I've got to tell you the weirdest story to end on, to throw that as ... There was some oil tanks, gas tanks leaking in Phoenix, and when they found out it was leaking the tank company sued the tank builder, and the tank builder says, "Wait a minutes. These things, we build them in the desert. There is no humidity. They can't rust." They went and cut out the deal and it was rusting, and they were like ... Everybody is suing everybody and nobody could get it. Finally, the head lawyer in Phoenix walked into ASU Department of Biology and says, "What do I do? The guy says that this metal can't rust and you guys have an engineering department, you have a biology department and blah blah blah. What do you guys think," and the ASU guy said, "Well, that ain't rust." They took it over to biology and they looked at it under a slide, and it was the first identified species who's evolved to eat an iron tank, and they were looking at a bacteria. I don't know if it was a fungus or a bacteria. I'm sorry. I think it was a bacteria eating an iron tank.
There will be a day when there will be a bug that can eat titanium, but it may be a million years off the evolutionary chain, because this one had iron in it and that's a very ... lots of bacteria are used to iron but medical-grade titanium, I think we're going to have a long time. That's a funny thing in the implant deal because the dentist have figured out that on the implant studies they're always taking a patient where they lost the teeth from streptococcus mutans and they replace the implants in the most dense bone and then they say our implants have a 99% success rate, and they never go in and take a person who lost all their teeth from periodontal disease, P gingivalis, and then placed the implants in upper maxillary bone. That might be a 20% swing the other way, but I am very excited about ...
I've very excited about titanium ... replacing edible stuff to streptococcus mutans with titanium stuff. That's going to be a huge deal, and I'm really excited that I think you guys ... If I knew any two guys in dentistry who could just get it done. If there's any two guys you can just hand the ball to and go away and you know is going to score a touchdown, it's you two guys for 25 years. I just want 7,000 dentists looking at you right now to sit there and say, "I got the time, I just don't have the money, and I don't want to fly all around the United States to sit in a classroom and listen to a lecture when they could listen to it on their iPhone. I don't think they need $100,000 CBCT that's going to be outdated in 5 years, they just need access to one.
I've told them 1,000 times I'd never met a periodontist or oral surgeon CBCT that you said can I send the patient over to get one because the oral surgeon and the periodontist they all want a friend, they all want a referral. They all want to meet you. They're like, "Hell yeah, what is your name and let's have lunch," because you might place the one single implant but you're going to have 25% of your cases are going to be over your head, and if I'm your friend and you're using my CBCT, you're going to be giving me all the big complicated cases. That's how endo works. I'll help you do a single canal because you're never going to be able to do a molar or a second molar. Oral surgeons, "Yeah, I'll help you pull these gum disease teeth and everything because you're not going to pull the wisdom teeth." Orthodontists are the least likely. Orthodontists should be helping you do your Invisalign because they know you can't do your Class II, Class III and nobody wants to do the ceph tracings to predict what a child at 10 is going to look like when she's 13 or 15.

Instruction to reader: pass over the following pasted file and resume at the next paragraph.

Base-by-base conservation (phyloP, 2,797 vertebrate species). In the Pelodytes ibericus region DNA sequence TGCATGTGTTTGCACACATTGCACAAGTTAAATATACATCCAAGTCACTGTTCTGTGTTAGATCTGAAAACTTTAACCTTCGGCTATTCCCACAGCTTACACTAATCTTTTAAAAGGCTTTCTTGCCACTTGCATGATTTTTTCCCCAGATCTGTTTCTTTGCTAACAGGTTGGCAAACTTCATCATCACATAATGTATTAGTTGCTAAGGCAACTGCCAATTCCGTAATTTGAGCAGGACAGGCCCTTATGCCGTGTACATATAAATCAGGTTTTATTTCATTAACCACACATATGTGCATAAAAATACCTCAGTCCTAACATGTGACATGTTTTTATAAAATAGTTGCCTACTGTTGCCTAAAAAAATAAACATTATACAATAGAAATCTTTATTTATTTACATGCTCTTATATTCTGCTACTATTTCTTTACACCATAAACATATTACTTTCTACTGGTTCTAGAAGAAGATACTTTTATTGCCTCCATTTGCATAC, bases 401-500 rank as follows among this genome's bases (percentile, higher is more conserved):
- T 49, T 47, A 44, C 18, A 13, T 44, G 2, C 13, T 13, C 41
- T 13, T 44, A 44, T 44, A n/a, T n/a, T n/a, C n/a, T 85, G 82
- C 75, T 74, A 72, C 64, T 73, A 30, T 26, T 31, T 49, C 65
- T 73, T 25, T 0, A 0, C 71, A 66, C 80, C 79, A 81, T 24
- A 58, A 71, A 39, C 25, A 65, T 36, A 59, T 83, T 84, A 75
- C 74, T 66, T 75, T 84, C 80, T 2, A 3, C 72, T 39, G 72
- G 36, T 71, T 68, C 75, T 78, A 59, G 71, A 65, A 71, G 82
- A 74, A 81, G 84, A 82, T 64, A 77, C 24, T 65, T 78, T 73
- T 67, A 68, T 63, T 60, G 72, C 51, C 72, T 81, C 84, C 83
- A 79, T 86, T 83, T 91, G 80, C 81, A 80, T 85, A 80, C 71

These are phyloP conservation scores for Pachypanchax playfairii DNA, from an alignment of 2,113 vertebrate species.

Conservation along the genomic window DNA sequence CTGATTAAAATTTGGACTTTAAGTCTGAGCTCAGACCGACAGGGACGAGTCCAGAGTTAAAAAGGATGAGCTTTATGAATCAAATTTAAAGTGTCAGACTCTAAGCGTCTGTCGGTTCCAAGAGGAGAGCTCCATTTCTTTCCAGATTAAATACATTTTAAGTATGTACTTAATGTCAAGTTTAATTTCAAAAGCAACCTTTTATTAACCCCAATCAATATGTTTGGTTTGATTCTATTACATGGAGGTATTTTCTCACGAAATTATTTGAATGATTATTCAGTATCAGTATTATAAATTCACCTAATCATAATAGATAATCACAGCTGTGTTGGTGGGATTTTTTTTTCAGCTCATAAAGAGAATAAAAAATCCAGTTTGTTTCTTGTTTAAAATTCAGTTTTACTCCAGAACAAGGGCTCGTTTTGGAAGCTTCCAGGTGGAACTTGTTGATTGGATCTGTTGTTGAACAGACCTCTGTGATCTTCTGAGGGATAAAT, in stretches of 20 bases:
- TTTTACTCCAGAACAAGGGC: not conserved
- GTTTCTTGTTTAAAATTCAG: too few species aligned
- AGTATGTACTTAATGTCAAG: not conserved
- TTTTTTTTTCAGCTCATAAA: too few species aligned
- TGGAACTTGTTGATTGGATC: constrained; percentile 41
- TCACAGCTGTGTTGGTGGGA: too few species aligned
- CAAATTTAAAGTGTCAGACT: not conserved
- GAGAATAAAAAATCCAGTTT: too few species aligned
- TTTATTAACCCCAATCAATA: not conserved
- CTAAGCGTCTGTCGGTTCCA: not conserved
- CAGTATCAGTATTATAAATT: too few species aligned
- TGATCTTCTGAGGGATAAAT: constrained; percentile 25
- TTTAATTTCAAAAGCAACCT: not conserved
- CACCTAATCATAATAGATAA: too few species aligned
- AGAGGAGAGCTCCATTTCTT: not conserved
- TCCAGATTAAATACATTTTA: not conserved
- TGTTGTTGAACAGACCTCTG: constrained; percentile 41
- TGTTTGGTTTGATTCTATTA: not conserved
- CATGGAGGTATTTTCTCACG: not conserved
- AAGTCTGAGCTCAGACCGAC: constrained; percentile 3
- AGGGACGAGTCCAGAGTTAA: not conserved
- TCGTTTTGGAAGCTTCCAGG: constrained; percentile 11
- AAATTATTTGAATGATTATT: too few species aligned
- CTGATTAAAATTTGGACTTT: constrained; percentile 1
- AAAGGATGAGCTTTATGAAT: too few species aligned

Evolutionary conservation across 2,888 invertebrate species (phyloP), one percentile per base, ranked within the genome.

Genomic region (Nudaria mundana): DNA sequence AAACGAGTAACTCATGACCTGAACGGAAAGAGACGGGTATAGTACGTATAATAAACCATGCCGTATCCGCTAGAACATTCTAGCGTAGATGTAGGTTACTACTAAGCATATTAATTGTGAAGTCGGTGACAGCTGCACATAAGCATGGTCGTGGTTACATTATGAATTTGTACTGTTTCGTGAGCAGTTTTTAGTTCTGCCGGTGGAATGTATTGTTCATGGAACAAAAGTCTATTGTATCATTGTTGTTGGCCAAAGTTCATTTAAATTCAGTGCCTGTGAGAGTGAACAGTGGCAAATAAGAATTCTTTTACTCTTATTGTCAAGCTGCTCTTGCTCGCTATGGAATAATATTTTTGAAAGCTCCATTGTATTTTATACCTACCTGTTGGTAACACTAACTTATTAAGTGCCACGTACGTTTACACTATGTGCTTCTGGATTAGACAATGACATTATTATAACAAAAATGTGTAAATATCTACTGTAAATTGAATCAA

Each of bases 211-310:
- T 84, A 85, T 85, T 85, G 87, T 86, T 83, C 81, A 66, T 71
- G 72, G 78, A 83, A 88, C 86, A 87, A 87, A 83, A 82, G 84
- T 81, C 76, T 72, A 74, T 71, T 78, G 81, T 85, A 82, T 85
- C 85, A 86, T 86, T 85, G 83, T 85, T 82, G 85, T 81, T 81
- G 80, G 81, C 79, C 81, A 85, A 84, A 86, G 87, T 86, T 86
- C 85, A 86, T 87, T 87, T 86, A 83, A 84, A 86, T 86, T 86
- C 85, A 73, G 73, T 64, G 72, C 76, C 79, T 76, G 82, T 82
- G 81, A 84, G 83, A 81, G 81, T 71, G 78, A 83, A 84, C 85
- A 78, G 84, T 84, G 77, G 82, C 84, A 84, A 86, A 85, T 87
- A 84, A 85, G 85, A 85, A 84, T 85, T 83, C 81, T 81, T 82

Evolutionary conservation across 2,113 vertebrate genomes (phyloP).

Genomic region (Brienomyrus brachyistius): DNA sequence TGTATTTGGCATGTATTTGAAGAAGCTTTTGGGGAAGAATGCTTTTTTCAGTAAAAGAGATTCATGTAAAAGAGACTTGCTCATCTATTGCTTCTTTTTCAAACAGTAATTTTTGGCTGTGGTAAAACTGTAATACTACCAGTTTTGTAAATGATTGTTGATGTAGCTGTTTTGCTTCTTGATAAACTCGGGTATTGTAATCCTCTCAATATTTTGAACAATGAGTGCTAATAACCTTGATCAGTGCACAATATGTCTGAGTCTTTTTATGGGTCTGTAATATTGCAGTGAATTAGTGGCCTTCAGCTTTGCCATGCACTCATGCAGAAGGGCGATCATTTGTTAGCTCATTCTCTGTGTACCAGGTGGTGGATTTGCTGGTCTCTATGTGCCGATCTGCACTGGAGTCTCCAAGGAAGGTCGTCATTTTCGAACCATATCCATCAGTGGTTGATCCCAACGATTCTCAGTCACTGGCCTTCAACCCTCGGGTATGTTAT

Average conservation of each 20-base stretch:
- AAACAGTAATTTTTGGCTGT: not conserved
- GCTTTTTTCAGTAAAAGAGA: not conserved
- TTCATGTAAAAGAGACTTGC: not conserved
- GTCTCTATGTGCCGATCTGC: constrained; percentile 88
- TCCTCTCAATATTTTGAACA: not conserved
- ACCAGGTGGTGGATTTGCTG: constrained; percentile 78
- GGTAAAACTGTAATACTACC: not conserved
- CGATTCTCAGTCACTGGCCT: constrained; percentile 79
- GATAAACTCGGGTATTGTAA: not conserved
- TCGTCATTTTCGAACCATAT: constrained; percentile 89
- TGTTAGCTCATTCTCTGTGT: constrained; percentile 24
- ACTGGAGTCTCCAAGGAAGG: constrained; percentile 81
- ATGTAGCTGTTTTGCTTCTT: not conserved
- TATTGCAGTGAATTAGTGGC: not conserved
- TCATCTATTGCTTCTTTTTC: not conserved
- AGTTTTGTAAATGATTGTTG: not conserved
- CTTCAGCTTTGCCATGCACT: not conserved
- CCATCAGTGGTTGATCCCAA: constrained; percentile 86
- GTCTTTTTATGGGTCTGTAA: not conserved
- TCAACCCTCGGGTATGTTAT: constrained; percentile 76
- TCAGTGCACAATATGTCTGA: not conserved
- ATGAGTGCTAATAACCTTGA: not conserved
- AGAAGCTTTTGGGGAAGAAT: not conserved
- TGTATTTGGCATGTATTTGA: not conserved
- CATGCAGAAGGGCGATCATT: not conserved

That's how the specialties work. We'll help you with the easy stuff and then we'll make a lot of money off doing the hard complicated stuff. They don't need a CBCT that's going to expire in 5 years. They need an oral surgeon, periodontist, or a lab, and you, big companies, when you put together on webinars it should be a complete curriculum from A to Z so that you guys sit down and say you know what, if Amy just committed the 25 or 45 or 65 hours and just worked her way through this when she watched the last one she'd say "I can place an implant, and I'm going to use your brand because titanium is titanium. There's nothing fancy really about it.
Lou Azzara: That's been the message I believe resonated with Nick and I throughout the years. You democratize information. You brought people together and you made ... gave access. I think the one mindset, Dr. Farran, that you've always brought to us, and I think to so many, is that it's not a finite pie. If we make this pie and give access to more people of education and we're going to give access to great treatment, we're going to make the pie bigger, and that's how we're all going to benefit. I think you had mentioned to us just yesterday that you wanted to ... you had this vision of a step-by-step and by this morning we were ...